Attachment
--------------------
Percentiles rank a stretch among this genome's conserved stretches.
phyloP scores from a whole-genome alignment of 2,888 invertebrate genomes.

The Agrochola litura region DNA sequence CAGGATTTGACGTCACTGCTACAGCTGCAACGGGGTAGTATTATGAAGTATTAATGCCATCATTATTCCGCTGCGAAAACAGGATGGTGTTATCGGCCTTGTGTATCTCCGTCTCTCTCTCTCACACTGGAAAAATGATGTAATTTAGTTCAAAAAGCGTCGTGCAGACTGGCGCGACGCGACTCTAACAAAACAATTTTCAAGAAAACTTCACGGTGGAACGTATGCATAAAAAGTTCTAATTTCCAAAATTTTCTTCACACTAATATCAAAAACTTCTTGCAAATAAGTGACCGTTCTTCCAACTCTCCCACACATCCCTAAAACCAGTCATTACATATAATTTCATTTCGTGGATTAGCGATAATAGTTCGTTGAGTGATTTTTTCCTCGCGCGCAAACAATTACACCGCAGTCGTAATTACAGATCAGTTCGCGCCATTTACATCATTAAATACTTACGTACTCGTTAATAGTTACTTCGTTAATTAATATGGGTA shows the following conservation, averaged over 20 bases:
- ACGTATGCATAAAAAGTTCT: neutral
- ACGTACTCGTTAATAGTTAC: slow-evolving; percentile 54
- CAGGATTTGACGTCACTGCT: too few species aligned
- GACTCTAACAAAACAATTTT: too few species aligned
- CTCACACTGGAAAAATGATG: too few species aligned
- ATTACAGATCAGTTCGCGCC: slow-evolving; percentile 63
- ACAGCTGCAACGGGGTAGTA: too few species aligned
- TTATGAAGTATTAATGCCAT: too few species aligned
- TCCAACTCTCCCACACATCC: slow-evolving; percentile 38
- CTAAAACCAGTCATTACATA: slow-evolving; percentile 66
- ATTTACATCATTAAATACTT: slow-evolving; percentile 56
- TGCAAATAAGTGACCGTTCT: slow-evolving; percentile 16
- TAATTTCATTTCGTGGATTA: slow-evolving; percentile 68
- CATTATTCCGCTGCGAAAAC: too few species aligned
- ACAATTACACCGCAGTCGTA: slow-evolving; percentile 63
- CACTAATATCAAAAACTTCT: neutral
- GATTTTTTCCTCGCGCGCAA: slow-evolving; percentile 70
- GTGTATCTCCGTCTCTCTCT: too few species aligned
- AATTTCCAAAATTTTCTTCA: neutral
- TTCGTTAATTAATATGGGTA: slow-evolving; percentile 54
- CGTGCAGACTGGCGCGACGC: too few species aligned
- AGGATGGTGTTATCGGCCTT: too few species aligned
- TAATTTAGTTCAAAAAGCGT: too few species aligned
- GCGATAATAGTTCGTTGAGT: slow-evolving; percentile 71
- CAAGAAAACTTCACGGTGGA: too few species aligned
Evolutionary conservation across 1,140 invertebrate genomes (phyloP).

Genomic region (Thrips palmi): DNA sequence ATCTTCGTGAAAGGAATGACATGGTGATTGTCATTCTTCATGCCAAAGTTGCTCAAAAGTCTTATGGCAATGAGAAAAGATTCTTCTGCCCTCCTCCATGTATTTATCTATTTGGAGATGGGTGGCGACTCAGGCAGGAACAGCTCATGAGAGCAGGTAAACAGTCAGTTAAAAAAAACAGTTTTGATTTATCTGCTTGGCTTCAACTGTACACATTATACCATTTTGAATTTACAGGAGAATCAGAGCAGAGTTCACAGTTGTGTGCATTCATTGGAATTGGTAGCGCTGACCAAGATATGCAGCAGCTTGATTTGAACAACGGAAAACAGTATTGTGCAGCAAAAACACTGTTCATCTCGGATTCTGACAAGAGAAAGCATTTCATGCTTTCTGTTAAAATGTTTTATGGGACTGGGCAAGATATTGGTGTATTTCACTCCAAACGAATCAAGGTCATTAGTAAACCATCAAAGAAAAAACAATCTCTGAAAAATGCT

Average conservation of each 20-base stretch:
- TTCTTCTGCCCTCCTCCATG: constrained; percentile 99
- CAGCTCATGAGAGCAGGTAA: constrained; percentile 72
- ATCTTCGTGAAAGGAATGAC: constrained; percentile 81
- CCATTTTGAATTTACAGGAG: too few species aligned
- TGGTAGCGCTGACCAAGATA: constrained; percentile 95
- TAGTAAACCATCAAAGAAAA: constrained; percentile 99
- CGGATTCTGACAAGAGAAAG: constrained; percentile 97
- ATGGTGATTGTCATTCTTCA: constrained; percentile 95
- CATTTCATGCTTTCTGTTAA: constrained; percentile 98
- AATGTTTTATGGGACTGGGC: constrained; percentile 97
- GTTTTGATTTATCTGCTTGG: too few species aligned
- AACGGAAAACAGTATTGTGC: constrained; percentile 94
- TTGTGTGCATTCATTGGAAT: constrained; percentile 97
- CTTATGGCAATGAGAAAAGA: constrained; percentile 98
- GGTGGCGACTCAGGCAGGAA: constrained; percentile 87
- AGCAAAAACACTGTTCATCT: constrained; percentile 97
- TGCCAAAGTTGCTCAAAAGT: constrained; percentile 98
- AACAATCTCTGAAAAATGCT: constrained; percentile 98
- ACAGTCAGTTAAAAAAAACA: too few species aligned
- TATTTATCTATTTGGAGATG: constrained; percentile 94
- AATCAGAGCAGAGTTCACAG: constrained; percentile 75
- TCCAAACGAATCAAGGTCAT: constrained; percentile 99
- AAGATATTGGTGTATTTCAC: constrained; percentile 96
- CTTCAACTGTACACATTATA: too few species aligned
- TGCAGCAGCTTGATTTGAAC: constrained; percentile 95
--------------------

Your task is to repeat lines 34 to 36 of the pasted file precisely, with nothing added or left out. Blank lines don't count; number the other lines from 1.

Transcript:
- ATCTTCGTGAAAGGAATGAC: constrained; percentile 81
- CCATTTTGAATTTACAGGAG: too few species aligned
- TGGTAGCGCTGACCAAGATA: constrained; percentile 95